And you know what? There’s still no concrete plan. I’ve got ideas and goals. But I still have no idea how it will all fit. Like none. Some days I don’t even know what the next right move is. But I do know that if I make the next right choice, take the next right step, and listen carefully to the next right nagging of the Holy Spirit, I’ll be ok. I’ll be more than ok.
When I was a baby, my nana gave me “my verse."
Delight yourself in the Lord, and He will give you the desires of your heart. - Ps 37:4.
I always found it so encouraging - but I would also get so frustrated. 12 year old Becky’s prayers went something like: Ok Lord, I love you. I delight in you. Why am I not a popstar?
But now it’s the verses around it that get me.
Do not fret because of evil men or be envious of those who do wrong. For like the grass they will soon wither, like green plants they will soon die away. Trust in the Lord and do good; dwell in the land and enjoy safe pasture. Delight yourself in the Lord and he will give you the desires of your heart. Commit your way to the Lord; trust in him and he will do this: He will make your righteousness shine like the dawn, the justice of your cause like the noonday sun. Be still before the Lord and wait patiently for him. - Ps 37:1-7a
My nana was the wisest lady I’ve ever met. She passed away before I began the blog - but she was around for the attack and the aftermath. She was around for a lot. When she gave me that verse as a baby, she couldn't have known that it was the first place I would turn when I decided to go on this journey, but that my eyes would fall just barely above those familiar words…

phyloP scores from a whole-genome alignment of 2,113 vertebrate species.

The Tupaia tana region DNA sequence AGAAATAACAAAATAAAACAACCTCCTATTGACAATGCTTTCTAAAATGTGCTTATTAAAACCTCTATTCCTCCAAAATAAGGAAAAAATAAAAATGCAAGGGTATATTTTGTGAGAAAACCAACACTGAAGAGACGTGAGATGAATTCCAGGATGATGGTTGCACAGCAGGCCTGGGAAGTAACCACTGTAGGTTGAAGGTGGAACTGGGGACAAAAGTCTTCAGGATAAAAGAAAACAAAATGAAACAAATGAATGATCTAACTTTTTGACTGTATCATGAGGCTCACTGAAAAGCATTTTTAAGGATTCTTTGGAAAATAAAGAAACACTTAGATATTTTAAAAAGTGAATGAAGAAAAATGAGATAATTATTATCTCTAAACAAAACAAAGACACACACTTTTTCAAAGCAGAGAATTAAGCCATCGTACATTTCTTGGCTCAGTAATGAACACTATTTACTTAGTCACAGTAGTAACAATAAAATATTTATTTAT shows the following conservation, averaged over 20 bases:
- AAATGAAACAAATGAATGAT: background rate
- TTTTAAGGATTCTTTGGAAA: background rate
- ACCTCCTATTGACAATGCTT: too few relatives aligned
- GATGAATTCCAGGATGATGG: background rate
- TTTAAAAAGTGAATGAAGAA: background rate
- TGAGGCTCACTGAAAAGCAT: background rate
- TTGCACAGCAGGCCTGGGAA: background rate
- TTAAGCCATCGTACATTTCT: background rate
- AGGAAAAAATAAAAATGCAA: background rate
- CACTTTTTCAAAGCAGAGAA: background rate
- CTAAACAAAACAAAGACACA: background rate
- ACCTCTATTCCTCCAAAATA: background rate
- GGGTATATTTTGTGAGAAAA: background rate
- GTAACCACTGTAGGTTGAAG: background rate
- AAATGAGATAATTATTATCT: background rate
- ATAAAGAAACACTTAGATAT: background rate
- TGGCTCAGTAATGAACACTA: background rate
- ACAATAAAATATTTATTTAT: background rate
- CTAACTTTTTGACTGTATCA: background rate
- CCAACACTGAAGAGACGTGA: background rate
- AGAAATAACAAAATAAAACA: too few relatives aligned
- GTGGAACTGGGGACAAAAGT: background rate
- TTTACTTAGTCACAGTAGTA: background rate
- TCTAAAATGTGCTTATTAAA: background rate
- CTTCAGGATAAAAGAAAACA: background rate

“He will make your righteousness shine like the dawn, the justice of your cause like the noonday sun.”
She couldn’t have known how desperately I would need those words when I didn’t feel righteous. When I felt I was to blame. But Jesus knew. He knew that when I was so angry, I didn’t want to open my bible, I’d need to turn to a place that was easily found. And He knew that when my eyes landed on those words in the verses preceding "my verse," I’d be set free from blame and self condemnation.
We can’t plan for life. We can dream of how we’d like it to go - but we don’t know the twists and turns - both good and bad. We don’t have a play by play of those we will encounter who are evil. I mean, I never planned to be on a journey ignited by sexual assault. But here I am. And now I’ve got a cause. And one day, the justice of the cause will shine like the noon day sun.
In the in between - I’ve got to continue to trust. To do good. To dwell. To enjoy safety. To delight in him. To commit. To be still. And to wait patiently. I’ve got to be ok with being 25 and being where I’m at. I’ll have to be ok with the fact that I never competed in the Olympics. (The hilarious thing about that is that I have no idea what it was that I thought I would compete in.)
And duh, 25 is young. There’s a lot of time left to do it all - whatever “all” is. What’s nuts is that three years ago, I didn’t have a lot of time left. I was living “on borrowed time” as my doctor said, and I didn’t even know it. So I’d say things are looking pretty freakin great.
I’m actually not living in the contingency plan- I’m living in the plan. The one God had picked for my life from the very beginning. I’ve obviously taken a few detours - where’s the fun in a straight line - but it’s the path. The life path. I’m in the plan and I’m on the path - and it just doesn’t get much better than that.